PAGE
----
In the Torah portion of VaYeshev, we read that Yehudah gave Tamar his ring, garment (petil), and staff as collateral until he would bring her a kid goat. These objects were given in connection to the encounter between Yehudah and Tamar which resulted in the birth of the twins Peretz and Zerach, one of whom was the ancestor of Moshiach. As such, the commentaries find great symbolism in these objects. This article will explore that symbolism as well as discuss some of the laws of the wedding ring.
Rashi says the ring Yehudah gave Tamar was his signet ring. The Ramban adds that the seal on that ring may have been the image of a lion or a similar image as was common for rulers in those days.
A Wedding Ring
The Da’at Zekeinim quotes some who say that he actually betrothed her with the ring. Yehudah was an important person and as such would not travel alone since a Torah scholar is not supposed to travel without at least two companions. It was likely that his friend Chira accompanied him as well as at least one other person. These two companions acted as the witnesses to the betrothal. According to this opinion, the ring was not just a collateral (as one cannot betroth a woman by giving her a collateral), but rather a complete gift with the stipulation that when he would give her the kid goat, she would give him the ring back.
Rashi translates petil as a garment. The Ramban, however, points out that Yehudah would not have given Tamar his garment and walked out unclothed. Rather it was an extra garment worn by important people on their heads (something like a kafiyah). According to the Rashbam, petil is a belt. According to the Chizkuni, it was a cord that Yehudah was planning to use to bind the wool that he was on his way to shear.
The Ba’al HaTurim writes that the staff Yehudah gave Tamar was the staff which Moshe would later use to split the sea. The Midrash (Yelamdeinu quoted in Torah Sheleimah) adds that it was the staff which Yaakov used to split the Jordan River. (See Gen. 32:11 and Rashi there.)
The Seforno says that Tamar chose these three articles as they were usually worn by important people. She wanted these to remind herself of his importance and bear in mind that through him she would have outstanding children.
The Lubavitcher Rebbe explains (Likutei Sichot vol. 15, pg. 351 and on) that Tamar specifically asked for articles that Yehudah would care about and try to retrieve. Therefore, she specifically asked for his signet ring and his special cloak that he wore as a sign of his high position. Having these unique items would also ensure that when she would take them out nine months later, she would be able to prove that Yehudah was the father of her children.
Rabeinu Bachaye says that Tamar was alluding to the three obligations that a husband owes his wife. The signet ring alludes to the sign of the brit (circumcision), thus representing conjugal obligations. The cloak represents the obligation to provide clothing while the staff represents the obligation to provide sustenance as in the verse (Gen. 26:26) “the staff of bread.”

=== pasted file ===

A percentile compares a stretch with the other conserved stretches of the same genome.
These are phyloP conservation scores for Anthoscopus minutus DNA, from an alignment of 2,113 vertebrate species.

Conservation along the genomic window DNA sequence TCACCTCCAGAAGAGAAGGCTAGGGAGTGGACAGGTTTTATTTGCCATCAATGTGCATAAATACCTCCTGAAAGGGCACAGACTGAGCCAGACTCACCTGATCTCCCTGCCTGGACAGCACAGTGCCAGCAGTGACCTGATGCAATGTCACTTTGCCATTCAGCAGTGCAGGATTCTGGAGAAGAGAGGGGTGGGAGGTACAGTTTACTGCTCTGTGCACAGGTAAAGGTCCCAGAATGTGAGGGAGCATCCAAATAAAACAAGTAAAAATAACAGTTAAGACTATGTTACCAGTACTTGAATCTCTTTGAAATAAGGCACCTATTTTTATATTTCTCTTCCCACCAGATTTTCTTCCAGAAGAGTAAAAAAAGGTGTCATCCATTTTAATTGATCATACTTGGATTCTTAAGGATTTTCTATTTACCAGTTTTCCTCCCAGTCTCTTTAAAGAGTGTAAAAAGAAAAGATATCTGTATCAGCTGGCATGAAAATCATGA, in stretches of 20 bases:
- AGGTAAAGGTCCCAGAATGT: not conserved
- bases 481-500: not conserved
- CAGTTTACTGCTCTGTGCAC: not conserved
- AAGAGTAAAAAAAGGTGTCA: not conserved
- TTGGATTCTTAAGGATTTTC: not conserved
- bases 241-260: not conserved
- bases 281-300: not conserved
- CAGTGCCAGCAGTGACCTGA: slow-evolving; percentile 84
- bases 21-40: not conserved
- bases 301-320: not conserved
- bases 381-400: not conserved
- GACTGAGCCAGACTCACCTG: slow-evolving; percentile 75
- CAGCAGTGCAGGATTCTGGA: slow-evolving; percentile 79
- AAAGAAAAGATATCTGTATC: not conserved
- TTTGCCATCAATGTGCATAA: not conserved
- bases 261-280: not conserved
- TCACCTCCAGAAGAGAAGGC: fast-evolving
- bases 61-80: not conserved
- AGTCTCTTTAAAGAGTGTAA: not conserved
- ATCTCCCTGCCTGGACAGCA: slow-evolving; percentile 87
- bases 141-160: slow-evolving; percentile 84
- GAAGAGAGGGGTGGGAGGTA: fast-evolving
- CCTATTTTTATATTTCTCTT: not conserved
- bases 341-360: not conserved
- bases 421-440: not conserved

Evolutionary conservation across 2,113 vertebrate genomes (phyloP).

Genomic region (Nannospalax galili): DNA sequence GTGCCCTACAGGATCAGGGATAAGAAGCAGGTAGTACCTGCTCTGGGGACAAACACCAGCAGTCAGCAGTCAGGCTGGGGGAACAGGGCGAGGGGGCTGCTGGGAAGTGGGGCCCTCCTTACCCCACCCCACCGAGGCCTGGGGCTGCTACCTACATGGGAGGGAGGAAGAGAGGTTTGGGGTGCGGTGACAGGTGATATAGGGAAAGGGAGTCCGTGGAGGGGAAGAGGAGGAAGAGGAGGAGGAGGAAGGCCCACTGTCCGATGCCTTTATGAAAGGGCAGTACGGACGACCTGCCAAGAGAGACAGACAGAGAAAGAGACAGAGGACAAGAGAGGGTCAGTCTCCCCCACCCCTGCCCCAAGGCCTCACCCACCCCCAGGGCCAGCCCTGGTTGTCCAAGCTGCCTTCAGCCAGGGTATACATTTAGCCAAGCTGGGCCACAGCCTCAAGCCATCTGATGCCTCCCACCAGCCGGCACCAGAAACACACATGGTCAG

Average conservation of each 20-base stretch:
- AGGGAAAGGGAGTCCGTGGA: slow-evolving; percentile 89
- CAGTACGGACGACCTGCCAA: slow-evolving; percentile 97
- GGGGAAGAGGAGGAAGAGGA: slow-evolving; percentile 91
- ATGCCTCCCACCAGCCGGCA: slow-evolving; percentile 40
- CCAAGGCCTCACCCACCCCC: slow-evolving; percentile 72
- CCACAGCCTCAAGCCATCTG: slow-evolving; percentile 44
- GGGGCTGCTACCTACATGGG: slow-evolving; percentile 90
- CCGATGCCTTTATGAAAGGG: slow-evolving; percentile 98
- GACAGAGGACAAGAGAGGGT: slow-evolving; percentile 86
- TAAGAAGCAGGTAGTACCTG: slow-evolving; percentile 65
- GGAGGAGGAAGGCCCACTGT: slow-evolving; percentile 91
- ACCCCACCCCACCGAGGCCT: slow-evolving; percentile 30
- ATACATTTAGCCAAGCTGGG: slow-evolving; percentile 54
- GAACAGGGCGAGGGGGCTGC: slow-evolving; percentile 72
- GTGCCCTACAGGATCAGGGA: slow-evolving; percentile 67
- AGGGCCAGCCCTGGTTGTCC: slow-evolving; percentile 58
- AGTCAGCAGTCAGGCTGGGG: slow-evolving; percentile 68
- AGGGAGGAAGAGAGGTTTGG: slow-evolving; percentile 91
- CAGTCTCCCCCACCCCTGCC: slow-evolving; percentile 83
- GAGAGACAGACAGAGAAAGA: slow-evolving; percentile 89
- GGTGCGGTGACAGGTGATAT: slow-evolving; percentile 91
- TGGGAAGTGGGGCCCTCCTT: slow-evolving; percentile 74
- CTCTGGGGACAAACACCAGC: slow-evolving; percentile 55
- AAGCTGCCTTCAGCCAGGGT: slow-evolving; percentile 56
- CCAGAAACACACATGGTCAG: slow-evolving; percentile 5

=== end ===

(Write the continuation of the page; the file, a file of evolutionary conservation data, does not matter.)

In addition, Rabeinu Bachaye writes, these items represent various important descendants that resulted from this union.
- The signet ring alludes to Zerubavel, leader of the Jews in the beginning of the Second Bait HaMikdash, as the verse (Chaggai 2:23) says, “I will take you, Zerubavel… and I will make you as a signet; for I have chosen you, says the L-rd of Hosts.”
- The petil represents Betzalel, builder of the Mishkan, about whom it says (Exodus 39:2), וְקִצֵץ פְּתִילִם – And he cut threads.”
- The staff represents King David regarding whom it says (Shmuel I, 17:40), “And he took his staff in his hand.”
Since we are discussing the ring that Yehudah gave Tamar which, as mentioned above, some say was for the sake of betrothal, we will discuss some of the laws and customs relating to a wedding ring.
Why a Ring for the Wedding Ceremony?
According to Jewish law (Kiddushin 2a) one of the methods with which to betroth a woman is by giving her an object of value. The Talmud (Kiddushin 7b – 9a) gives many examples of items that can be used for this purpose but does not mention a ring.
However, the Rama writes (Even Ha’Ezer 27:1), based on the Zohar, that it is now customary to use a ring to perform Kiddushin. (See below for a Halachic explanation.)
The Zohar (Tikunei Zohar 10, pg. 25a) explains that by using a ring for Kiddushin (betrothal), one has a representation of the name of G-d – Havayah. The ring represents the letter yud (Chochma), the finger of the woman represents the letter vav (the six Sefirot from chessed to Yesod), and the two witnesses represent the two letters of Hei (Binah and Malchut). In addition, by placing a ring on the Kallah’s finger, that finger now represents the letter zayin since a vav with a crown on it (the ring) resembles a zayin. This zayin represents the Divine attribute of Malchut (Kingship), the seventh attribute when counting from chessed. It is therefore appropriate that, after the giving of the ring, we recite seven blessings (sheva brachot) bestowed upon the Kallah.